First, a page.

An After-School Music Program
Nutrition for the Mind and Soul
Glen McCarthy, Grammy Nominated Music Educator, Guitarist and Music
for Life Board Member on the importance of music education.
Meet Our Teachers
Music for Life has excellent teachers providing lessons on Band & Orchestra instruments to youth who otherwise cannot afford them. You can learn about some of them here.
Alternative Gifts for the Holidays or Special Occasions
We'll be at the Alternative Gift fair in Takoma Park December 3rd. Alternative Gifts are all the love without all the stuff; rewarding to both the giver and the recipient; serving your community by improving the life of someone less fortunate.
Music Learning Festival
First Lady Michelle Obama, the President’s Committee on the Arts and the Humanities (PCAH), the U.S. Department of Education, the National Association of Music Merchants (NAMM) and top performers and artists participated in a series of events the week of May 18th to showcase the importance of arts and music education to student achievement.
Understanding the benefits of a music program
To quote Stilson Greene, "A hand creating art rarely creates violence". Research shows a strong correlation between music education and a person’s success in life. Those involved in quality music programs tend to do better in school; score higher on standardized tests; be less inclined to engage in risky behavior; and be more inclined to take advantage of positive opportunities made available to them.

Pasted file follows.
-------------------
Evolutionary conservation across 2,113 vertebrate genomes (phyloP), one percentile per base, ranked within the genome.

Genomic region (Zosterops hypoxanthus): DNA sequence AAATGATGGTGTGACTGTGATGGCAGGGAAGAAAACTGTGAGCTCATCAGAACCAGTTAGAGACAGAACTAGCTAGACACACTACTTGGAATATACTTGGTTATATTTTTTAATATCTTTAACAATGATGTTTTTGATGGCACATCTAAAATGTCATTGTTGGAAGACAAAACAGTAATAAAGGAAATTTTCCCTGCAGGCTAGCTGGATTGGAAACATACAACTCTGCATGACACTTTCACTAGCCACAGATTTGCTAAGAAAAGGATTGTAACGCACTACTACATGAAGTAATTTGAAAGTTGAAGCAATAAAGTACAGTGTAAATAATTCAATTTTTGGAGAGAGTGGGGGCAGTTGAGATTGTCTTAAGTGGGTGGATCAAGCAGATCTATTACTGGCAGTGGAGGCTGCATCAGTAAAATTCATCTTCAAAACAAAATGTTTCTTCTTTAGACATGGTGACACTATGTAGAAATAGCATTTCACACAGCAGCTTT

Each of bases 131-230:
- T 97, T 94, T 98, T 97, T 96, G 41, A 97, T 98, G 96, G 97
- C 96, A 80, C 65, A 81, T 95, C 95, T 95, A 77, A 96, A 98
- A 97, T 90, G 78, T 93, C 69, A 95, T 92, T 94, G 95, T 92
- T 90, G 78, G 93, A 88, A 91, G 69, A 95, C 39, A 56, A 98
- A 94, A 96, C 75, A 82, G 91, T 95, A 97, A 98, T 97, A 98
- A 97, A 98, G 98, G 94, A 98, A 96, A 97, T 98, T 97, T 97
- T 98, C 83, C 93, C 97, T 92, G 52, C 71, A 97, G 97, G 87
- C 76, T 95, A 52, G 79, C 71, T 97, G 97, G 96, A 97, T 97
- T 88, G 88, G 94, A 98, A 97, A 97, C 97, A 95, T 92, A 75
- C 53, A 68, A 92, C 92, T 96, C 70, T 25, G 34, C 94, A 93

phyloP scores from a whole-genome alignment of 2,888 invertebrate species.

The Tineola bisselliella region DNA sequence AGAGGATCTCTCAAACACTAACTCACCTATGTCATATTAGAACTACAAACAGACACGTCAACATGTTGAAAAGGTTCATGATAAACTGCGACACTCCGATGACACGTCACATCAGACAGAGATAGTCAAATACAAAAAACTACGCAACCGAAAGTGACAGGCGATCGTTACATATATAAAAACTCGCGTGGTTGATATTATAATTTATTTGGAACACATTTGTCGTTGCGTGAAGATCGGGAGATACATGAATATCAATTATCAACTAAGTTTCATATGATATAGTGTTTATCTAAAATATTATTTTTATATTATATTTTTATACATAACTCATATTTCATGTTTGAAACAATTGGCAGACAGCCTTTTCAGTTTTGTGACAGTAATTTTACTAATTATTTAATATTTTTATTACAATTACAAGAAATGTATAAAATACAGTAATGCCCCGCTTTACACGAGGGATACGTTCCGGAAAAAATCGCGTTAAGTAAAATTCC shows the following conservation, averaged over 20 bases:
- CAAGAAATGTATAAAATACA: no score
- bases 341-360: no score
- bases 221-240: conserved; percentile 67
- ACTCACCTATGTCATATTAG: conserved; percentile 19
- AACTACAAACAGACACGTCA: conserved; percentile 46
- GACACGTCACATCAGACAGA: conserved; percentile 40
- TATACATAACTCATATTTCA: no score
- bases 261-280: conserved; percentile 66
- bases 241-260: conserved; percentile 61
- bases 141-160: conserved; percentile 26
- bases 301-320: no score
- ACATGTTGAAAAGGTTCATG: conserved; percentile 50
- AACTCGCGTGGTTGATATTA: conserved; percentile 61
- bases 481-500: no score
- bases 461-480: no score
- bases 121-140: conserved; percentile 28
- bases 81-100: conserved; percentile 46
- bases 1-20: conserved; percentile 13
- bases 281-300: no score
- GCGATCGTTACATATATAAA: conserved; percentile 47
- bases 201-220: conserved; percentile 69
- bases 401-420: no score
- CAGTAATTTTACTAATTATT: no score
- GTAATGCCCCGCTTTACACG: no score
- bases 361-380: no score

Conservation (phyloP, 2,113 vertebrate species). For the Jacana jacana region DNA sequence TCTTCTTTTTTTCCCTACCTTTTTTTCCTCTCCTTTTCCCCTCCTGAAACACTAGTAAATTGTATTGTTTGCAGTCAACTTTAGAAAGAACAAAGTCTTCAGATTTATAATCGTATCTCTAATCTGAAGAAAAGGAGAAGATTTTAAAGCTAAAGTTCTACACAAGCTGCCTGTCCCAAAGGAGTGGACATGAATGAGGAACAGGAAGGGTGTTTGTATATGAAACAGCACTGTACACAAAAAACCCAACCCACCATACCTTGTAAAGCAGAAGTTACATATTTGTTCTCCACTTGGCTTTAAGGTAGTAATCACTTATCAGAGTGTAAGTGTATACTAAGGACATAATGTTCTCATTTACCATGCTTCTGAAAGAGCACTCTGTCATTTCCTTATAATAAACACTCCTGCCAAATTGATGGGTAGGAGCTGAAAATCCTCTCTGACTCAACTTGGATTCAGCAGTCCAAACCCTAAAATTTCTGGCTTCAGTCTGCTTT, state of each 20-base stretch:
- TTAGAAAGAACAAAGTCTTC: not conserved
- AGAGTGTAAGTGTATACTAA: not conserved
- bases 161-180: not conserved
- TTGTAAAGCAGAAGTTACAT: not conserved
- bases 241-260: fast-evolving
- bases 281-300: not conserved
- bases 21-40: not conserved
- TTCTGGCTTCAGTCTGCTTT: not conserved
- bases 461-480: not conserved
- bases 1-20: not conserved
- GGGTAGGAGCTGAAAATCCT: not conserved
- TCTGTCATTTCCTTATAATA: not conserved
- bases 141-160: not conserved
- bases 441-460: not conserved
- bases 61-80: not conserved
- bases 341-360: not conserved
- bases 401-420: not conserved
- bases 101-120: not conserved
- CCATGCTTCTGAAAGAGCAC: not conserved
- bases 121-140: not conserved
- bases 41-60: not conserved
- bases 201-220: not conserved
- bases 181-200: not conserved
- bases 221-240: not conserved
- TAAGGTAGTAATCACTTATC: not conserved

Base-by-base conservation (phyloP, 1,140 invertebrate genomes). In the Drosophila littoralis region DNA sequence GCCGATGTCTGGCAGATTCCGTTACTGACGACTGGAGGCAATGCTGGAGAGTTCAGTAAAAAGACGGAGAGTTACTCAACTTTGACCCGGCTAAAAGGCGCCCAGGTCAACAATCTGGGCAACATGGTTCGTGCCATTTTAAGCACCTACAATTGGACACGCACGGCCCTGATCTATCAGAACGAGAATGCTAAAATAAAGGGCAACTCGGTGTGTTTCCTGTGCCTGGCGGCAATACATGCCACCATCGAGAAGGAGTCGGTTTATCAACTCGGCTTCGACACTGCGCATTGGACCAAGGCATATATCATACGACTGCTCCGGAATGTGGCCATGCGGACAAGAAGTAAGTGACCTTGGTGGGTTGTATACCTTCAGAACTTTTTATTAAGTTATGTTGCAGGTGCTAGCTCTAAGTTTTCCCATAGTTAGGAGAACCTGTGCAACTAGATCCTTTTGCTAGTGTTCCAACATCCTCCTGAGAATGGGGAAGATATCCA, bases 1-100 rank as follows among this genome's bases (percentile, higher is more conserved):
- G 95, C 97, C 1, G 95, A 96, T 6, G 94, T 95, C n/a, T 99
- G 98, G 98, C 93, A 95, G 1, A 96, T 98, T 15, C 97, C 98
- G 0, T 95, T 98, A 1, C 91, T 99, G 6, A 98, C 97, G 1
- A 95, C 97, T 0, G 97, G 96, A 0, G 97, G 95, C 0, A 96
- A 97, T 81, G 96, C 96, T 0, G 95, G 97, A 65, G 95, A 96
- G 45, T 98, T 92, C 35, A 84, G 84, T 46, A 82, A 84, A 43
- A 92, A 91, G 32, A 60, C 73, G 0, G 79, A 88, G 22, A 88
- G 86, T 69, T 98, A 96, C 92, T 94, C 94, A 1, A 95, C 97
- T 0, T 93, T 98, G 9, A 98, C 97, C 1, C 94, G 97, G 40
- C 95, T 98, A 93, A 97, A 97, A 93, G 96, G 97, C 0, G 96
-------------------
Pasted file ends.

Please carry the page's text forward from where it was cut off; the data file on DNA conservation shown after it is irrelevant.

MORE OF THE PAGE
Declining availability of music programs in the public sector
When school budgets must be trimmed, music and art programs are usually one of the first things to go. Although recognized a core-subject area, they don’t carry the same weight as math and English/ language arts. Programs cut from the school’s curriculum can come back as extra-curricular activities but at a cost to students; a reality that excludes youth of limited means.
Poverty's impact on youth
Poverty affects a child both physically and mentally. They are weighed down by a world of no; whether it is basic necessities, recreation opportunities or extracurricular programs, they're told they do not have the means for them to have it or participate in it. Some think that this kind of childhood wreaks greater havoc on a child than almost any child-abuse scenario.